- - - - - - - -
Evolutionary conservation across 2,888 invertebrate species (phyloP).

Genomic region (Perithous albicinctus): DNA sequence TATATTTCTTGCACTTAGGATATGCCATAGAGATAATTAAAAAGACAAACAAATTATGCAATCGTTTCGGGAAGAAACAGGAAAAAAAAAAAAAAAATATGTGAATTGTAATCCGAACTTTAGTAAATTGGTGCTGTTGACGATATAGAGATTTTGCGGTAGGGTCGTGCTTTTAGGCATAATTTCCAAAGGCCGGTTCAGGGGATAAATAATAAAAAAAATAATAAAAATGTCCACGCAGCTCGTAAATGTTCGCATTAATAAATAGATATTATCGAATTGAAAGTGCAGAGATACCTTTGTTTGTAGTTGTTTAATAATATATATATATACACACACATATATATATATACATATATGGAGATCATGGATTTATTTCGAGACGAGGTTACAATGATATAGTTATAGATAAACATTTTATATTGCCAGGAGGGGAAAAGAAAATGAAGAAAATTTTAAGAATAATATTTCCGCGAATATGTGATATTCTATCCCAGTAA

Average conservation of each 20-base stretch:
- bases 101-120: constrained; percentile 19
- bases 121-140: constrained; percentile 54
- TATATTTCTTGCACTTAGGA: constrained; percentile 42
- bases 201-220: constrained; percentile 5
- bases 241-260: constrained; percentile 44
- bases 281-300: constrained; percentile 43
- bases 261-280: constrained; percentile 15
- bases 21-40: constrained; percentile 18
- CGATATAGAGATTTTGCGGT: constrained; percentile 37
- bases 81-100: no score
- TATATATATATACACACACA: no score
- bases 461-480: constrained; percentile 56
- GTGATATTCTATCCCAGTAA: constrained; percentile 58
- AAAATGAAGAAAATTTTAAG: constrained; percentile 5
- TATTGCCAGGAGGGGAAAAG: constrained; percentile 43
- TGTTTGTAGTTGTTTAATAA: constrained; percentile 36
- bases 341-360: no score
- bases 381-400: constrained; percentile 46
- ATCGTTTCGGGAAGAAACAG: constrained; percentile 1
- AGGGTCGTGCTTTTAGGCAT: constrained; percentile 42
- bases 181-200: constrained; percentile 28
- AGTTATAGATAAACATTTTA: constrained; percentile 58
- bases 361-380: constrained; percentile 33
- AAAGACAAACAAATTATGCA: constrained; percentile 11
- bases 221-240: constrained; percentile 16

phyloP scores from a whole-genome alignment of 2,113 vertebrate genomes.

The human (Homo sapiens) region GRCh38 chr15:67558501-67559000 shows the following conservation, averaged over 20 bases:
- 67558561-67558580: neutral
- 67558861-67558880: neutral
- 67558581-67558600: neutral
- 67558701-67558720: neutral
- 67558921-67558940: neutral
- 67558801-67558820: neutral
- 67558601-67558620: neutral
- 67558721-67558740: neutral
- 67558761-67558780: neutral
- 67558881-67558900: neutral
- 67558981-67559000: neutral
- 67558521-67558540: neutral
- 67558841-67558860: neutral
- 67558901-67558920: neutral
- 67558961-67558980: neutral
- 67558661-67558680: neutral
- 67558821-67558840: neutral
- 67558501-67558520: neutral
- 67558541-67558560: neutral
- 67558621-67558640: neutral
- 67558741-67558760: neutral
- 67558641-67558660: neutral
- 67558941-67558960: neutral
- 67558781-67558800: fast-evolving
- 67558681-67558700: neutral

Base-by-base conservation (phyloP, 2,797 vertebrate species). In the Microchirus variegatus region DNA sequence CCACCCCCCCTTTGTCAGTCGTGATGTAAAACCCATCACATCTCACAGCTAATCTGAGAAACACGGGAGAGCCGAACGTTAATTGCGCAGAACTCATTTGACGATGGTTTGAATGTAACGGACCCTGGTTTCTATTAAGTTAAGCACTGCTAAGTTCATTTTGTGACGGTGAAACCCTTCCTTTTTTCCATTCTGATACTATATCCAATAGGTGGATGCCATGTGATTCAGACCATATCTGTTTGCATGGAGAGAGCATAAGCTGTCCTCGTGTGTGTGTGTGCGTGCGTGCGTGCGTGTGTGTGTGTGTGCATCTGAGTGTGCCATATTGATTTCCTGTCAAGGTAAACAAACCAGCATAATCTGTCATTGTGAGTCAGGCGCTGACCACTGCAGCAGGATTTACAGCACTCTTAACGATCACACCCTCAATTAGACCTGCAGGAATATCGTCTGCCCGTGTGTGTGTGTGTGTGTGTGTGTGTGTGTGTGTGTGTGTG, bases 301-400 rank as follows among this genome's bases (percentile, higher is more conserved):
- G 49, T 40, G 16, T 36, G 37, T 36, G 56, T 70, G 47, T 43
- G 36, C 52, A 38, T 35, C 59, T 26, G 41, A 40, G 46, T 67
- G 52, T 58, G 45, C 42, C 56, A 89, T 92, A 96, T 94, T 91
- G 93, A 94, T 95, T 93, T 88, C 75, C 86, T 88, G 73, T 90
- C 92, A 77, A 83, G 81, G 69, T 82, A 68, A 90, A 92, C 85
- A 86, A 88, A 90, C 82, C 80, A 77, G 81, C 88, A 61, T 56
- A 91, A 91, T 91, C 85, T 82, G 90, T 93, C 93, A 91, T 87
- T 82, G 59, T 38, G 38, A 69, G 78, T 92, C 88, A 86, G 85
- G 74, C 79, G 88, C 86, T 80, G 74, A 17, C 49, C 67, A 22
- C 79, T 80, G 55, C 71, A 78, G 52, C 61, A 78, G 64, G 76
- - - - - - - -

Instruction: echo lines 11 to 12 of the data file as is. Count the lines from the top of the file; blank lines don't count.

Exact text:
- bases 21-40: constrained; percentile 18
- CGATATAGAGATTTTGCGGT: constrained; percentile 37